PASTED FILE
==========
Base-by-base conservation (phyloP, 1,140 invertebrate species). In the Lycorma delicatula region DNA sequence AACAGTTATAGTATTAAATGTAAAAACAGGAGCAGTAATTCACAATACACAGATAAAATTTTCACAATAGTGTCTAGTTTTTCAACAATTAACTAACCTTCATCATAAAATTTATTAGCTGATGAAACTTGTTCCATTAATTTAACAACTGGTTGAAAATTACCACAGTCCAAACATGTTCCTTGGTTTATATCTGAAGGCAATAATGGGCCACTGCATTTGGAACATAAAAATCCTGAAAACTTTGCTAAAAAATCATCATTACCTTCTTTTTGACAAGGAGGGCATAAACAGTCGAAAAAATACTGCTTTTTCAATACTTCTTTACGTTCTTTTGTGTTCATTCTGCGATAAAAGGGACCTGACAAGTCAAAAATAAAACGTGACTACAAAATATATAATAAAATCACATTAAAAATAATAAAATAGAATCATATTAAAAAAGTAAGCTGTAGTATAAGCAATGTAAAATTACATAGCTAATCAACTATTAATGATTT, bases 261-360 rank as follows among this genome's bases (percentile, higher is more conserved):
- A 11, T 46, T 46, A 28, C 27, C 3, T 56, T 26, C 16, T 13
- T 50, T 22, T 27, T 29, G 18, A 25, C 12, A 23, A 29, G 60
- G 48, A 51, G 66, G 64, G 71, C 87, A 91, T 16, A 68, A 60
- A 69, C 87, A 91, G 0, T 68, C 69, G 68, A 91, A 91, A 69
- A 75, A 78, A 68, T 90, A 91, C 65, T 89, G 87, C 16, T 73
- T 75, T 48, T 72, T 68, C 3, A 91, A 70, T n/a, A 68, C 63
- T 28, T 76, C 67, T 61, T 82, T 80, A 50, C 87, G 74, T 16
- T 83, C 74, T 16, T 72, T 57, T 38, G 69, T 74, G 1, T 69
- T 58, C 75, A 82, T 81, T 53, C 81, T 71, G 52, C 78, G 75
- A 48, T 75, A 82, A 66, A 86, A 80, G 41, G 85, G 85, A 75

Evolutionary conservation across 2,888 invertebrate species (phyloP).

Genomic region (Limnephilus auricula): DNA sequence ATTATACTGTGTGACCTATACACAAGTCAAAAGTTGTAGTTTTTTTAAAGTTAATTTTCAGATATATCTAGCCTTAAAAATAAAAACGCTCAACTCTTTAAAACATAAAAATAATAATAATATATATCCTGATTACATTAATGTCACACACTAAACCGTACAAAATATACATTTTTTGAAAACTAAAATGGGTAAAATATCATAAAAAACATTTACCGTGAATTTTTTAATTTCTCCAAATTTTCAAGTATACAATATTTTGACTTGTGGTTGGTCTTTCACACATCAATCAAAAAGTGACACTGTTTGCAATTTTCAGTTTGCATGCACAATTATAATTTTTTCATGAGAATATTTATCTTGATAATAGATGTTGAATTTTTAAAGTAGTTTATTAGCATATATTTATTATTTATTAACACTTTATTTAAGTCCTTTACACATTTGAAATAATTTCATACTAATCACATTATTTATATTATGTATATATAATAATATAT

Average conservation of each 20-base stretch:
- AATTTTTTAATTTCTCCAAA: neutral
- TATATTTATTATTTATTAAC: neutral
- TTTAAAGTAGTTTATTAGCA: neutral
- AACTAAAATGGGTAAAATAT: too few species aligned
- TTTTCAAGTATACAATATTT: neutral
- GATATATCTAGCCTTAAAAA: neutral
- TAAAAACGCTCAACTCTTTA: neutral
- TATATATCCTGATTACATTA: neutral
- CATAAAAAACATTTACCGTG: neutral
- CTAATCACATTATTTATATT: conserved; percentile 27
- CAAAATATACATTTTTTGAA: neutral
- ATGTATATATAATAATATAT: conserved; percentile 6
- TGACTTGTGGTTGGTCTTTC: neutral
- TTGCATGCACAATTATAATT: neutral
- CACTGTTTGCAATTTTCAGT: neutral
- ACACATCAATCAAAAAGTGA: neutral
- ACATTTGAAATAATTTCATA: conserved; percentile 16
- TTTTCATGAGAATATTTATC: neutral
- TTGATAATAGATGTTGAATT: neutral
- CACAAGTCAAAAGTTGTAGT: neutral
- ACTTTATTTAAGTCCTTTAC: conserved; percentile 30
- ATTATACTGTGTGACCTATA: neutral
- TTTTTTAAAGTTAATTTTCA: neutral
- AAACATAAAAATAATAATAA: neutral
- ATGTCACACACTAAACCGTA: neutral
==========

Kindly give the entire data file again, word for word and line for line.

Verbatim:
Base-by-base conservation (phyloP, 1,140 invertebrate species). In the Lycorma delicatula region DNA sequence AACAGTTATAGTATTAAATGTAAAAACAGGAGCAGTAATTCACAATACACAGATAAAATTTTCACAATAGTGTCTAGTTTTTCAACAATTAACTAACCTTCATCATAAAATTTATTAGCTGATGAAACTTGTTCCATTAATTTAACAACTGGTTGAAAATTACCACAGTCCAAACATGTTCCTTGGTTTATATCTGAAGGCAATAATGGGCCACTGCATTTGGAACATAAAAATCCTGAAAACTTTGCTAAAAAATCATCATTACCTTCTTTTTGACAAGGAGGGCATAAACAGTCGAAAAAATACTGCTTTTTCAATACTTCTTTACGTTCTTTTGTGTTCATTCTGCGATAAAAGGGACCTGACAAGTCAAAAATAAAACGTGACTACAAAATATATAATAAAATCACATTAAAAATAATAAAATAGAATCATATTAAAAAAGTAAGCTGTAGTATAAGCAATGTAAAATTACATAGCTAATCAACTATTAATGATTT, bases 261-360 rank as follows among this genome's bases (percentile, higher is more conserved):
- A 11, T 46, T 46, A 28, C 27, C 3, T 56, T 26, C 16, T 13
- T 50, T 22, T 27, T 29, G 18, A 25, C 12, A 23, A 29, G 60
- G 48, A 51, G 66, G 64, G 71, C 87, A 91, T 16, A 68, A 60
- A 69, C 87, A 91, G 0, T 68, C 69, G 68, A 91, A 91, A 69
- A 75, A 78, A 68, T 90, A 91, C 65, T 89, G 87, C 16, T 73
- T 75, T 48, T 72, T 68, C 3, A 91, A 70, T n/a, A 68, C 63
- T 28, T 76, C 67, T 61, T 82, T 80, A 50, C 87, G 74, T 16
- T 83, C 74, T 16, T 72, T 57, T 38, G 69, T 74, G 1, T 69
- T 58, C 75, A 82, T 81, T 53, C 81, T 71, G 52, C 78, G 75
- A 48, T 75, A 82, A 66, A 86, A 80, G 41, G 85, G 85, A 75

Evolutionary conservation across 2,888 invertebrate species (phyloP).

Genomic region (Limnephilus auricula): DNA sequence ATTATACTGTGTGACCTATACACAAGTCAAAAGTTGTAGTTTTTTTAAAGTTAATTTTCAGATATATCTAGCCTTAAAAATAAAAACGCTCAACTCTTTAAAACATAAAAATAATAATAATATATATCCTGATTACATTAATGTCACACACTAAACCGTACAAAATATACATTTTTTGAAAACTAAAATGGGTAAAATATCATAAAAAACATTTACCGTGAATTTTTTAATTTCTCCAAATTTTCAAGTATACAATATTTTGACTTGTGGTTGGTCTTTCACACATCAATCAAAAAGTGACACTGTTTGCAATTTTCAGTTTGCATGCACAATTATAATTTTTTCATGAGAATATTTATCTTGATAATAGATGTTGAATTTTTAAAGTAGTTTATTAGCATATATTTATTATTTATTAACACTTTATTTAAGTCCTTTACACATTTGAAATAATTTCATACTAATCACATTATTTATATTATGTATATATAATAATATAT

Average conservation of each 20-base stretch:
- AATTTTTTAATTTCTCCAAA: neutral
- TATATTTATTATTTATTAAC: neutral
- TTTAAAGTAGTTTATTAGCA: neutral
- AACTAAAATGGGTAAAATAT: too few species aligned
- TTTTCAAGTATACAATATTT: neutral
- GATATATCTAGCCTTAAAAA: neutral
- TAAAAACGCTCAACTCTTTA: neutral
- TATATATCCTGATTACATTA: neutral
- CATAAAAAACATTTACCGTG: neutral
- CTAATCACATTATTTATATT: conserved; percentile 27
- CAAAATATACATTTTTTGAA: neutral
- ATGTATATATAATAATATAT: conserved; percentile 6
- TGACTTGTGGTTGGTCTTTC: neutral
- TTGCATGCACAATTATAATT: neutral
- CACTGTTTGCAATTTTCAGT: neutral
- ACACATCAATCAAAAAGTGA: neutral
- ACATTTGAAATAATTTCATA: conserved; percentile 16
- TTTTCATGAGAATATTTATC: neutral
- TTGATAATAGATGTTGAATT: neutral
- CACAAGTCAAAAGTTGTAGT: neutral
- ACTTTATTTAAGTCCTTTAC: conserved; percentile 30
- ATTATACTGTGTGACCTATA: neutral
- TTTTTTAAAGTTAATTTTCA: neutral
- AAACATAAAAATAATAATAA: neutral
- ATGTCACACACTAAACCGTA: neutral